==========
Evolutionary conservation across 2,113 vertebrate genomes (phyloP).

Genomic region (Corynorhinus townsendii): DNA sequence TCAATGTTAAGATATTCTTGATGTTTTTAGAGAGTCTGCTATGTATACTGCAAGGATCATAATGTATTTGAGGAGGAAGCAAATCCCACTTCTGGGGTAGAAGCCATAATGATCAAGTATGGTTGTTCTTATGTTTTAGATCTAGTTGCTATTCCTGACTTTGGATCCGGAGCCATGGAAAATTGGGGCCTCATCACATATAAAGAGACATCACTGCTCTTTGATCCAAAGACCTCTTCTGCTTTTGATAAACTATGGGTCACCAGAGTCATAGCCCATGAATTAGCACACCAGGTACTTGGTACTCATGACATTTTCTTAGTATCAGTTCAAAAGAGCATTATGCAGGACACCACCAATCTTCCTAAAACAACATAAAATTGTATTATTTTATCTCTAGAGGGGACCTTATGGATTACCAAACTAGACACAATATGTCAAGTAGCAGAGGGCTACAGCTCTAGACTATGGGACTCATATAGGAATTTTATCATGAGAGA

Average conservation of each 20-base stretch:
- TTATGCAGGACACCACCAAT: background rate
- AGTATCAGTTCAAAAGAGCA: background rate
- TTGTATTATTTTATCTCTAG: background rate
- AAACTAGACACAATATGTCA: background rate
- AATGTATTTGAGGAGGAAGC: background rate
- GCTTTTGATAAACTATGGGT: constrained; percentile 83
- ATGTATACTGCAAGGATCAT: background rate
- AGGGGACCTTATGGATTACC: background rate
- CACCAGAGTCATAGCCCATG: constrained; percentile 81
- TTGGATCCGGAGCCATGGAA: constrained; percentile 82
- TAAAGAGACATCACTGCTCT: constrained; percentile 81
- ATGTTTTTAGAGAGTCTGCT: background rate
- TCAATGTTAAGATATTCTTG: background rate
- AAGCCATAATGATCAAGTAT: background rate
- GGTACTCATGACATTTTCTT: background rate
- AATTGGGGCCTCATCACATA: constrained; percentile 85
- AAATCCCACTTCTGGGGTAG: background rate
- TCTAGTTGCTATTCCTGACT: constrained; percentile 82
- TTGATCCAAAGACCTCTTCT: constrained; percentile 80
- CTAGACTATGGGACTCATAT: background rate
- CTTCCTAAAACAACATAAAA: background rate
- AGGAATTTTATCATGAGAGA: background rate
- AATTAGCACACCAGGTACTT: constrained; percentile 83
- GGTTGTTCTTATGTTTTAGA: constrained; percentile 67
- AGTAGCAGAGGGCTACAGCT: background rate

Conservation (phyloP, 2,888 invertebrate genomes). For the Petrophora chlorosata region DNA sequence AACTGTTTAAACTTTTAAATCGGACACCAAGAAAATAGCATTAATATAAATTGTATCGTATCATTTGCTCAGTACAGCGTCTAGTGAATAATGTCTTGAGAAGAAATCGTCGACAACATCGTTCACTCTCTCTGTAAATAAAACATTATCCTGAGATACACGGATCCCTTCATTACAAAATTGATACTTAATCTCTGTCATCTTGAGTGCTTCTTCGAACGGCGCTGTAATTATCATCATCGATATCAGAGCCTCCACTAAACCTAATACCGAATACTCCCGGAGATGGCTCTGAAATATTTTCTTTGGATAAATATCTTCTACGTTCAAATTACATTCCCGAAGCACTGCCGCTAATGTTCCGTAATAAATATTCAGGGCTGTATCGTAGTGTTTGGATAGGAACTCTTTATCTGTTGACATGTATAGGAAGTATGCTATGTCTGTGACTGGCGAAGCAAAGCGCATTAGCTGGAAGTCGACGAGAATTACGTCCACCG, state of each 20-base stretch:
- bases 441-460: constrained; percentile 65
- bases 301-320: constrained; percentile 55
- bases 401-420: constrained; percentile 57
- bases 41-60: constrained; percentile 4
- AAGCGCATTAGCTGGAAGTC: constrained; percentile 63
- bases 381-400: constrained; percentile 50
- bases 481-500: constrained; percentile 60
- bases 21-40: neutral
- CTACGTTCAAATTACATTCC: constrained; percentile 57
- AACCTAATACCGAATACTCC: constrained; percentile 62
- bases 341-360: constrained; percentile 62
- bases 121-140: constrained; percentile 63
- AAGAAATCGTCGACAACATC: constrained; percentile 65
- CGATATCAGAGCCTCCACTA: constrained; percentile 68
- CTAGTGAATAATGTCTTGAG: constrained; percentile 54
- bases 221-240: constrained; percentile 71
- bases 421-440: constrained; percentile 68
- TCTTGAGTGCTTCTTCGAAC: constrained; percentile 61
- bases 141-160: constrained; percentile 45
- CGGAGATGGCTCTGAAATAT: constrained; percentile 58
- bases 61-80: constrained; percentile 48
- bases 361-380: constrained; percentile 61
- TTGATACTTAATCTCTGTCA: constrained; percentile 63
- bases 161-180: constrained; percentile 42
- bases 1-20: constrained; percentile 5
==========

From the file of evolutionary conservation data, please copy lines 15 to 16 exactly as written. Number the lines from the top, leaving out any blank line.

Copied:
- ATGTTTTTAGAGAGTCTGCT: background rate
- TCAATGTTAAGATATTCTTG: background rate